Running alongside the headline fair, Frieze Projects, established in 2003, is a non-profit programme of artists’ commissions presented annually in London. With support from the LUMA Foundation and Arts Council England, the initiative provides an important platform for contemporary artists to present new, site-specific works. This year, Raphael Gygax, Curator at Migros Museum für Gegenwartskunst in Zurich, has been selected as the new leader of Frieze Projects, taking over from Nicola Lees, who directed the programme for the last three years. Gygax has explored performance, dance and body politics through diverse academic and curatorial activities, including a recently completed PhD at the University of Berne.

As Curator at the Migros Museum, Gygax has worked on numerous exhibitions, including shows with eminent artists, Xanti Schawinsky, Carey Young, Spartacus Chetwynd and Cory Arcangel, among others. The Swiss native has had a longstanding relationship with Frieze, as a contributor to the publications, as well as having been an advisor to the Frame, Focus and Live sections, for emerging galleries and performance art, at previous editions of the fair in New York and London.

Raphael Gygax (via Frieze)
Raphael Gygax (via Frieze)

For his inaugural programme, Gygax has commissioned works from a breadth of international, multidisciplinary artists, including Julie Verhoeven, Coco Fusco and Martin Soto Climent. The curator says: “It’s an incredible opportunity for me to work with such an interesting organization that manages to stay so dynamic, curious and enlightened – and I feel honoured. I would like to use the international visibility that this platform offers to work with artists from different generations and art fields. Diversity, transformation, hospitality and otherness will be important key terms that will accompany me on this journey.”

Gygax is the fifth curator to hold the position, after Lees, Sarah McCroy, Neville Wakefield, and Chisenhale Gallery Director Polly Staple. The appointment indicates that organisers may be seeking a fresh interdisciplinary approach to Frieze Projects. Something Curated takes a look at some of this year’s most promising commissions, and the artists behind them.

 

Sibylle Berg & Claus Richter || Wonderland Ave.

Wonderland Ave., an experimental puppet show, is a first-time collaboration between Cologne-based writer Sibylle Berg and visual artist Claus Richter. Berg is one of the most widely recognised contemporary authors in the German-speaking world. His commissioned play takes an experiment in the near future, in which machines take over control of humankind, as its starting point. Set in an environment designed by Richter that resembles a modular living unit, the play features a narrative co-directed by the artists along with German director Sebastian Nübling, involving actors and puppets in several parts, as well as musical breaks.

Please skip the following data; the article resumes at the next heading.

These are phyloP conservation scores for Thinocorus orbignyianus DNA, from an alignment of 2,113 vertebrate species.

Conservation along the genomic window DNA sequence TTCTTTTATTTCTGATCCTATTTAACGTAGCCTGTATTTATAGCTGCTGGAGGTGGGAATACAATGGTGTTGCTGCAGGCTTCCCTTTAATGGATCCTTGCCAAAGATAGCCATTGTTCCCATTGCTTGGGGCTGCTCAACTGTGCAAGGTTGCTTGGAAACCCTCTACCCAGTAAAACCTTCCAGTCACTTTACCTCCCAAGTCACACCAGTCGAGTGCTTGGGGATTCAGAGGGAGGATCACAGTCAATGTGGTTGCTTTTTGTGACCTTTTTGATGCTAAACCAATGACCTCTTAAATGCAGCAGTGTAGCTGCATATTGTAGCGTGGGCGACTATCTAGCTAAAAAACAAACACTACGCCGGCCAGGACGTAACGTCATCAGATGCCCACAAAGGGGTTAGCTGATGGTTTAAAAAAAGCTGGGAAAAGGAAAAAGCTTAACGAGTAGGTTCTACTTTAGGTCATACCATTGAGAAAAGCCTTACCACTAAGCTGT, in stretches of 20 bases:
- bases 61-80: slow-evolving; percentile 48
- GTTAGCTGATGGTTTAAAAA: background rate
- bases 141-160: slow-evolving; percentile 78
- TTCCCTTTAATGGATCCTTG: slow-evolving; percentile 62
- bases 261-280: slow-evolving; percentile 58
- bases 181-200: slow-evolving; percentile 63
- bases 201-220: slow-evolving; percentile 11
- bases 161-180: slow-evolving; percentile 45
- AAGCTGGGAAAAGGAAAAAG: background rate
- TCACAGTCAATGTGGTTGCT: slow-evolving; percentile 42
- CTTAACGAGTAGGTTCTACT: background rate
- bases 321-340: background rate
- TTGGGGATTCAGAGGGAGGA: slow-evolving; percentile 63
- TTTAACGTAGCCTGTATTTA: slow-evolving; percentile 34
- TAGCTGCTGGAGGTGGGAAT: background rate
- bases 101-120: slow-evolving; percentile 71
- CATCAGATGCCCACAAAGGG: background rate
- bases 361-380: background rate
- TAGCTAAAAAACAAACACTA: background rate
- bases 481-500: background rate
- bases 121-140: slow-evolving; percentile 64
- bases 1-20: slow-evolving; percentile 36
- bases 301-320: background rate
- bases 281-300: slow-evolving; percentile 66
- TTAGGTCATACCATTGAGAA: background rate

Claus Richter, Facade, 2010 (via Frieze)
Claus Richter, Facade, 2010 (via Frieze)

The iconography and materials of Claus Richter’s sculptures and theatrical installations hail from the world of toys, amusements and fantasy. He often focuses on historic playthings such as puppet shows, meticulously reconstructing them and activating them in his performances. The daily performance at Frieze London promises a critical but also humorous view of our globalised and digital world.

 

Martin Soto Climent || Frenetic Gossamer

For his new work, Frenetic Gossamer, Martin Soto Climent utilises one of his key reoccurring materials, tights, to transform the entrance of the art fair into a miraculous dream-like web. For the first time, the Mexico City-based artist will incorporate a performance element to his sculptural piece, with the intervention of regular animations by live acrobats.

Martin Soto Climent, Frenetic Gossamer, Michael Benevento, 2011 (via Martin Soto Climent)
Martin Soto Climent, Frenetic Gossamer, 2011 (via Martin Soto Climent)

In his objects and sculptural installations, the artist works with readymade and found objects, arranging these items in new constellations to create sculptures and assemblages. Interestingly, it is often the case in Soto Climent’s work that any of the objects he modifies can be returned to their found state. Informed by the Surrealists and their relationship with the object, the artist’s re-contextualisations draw on and develop upon the movement. Soto Climent’s work is also currently on show at the Palais de Tokyo in Paris.

 

Coco Fusco || Observations of Predation in Humans: A Lecture by Dr. Zira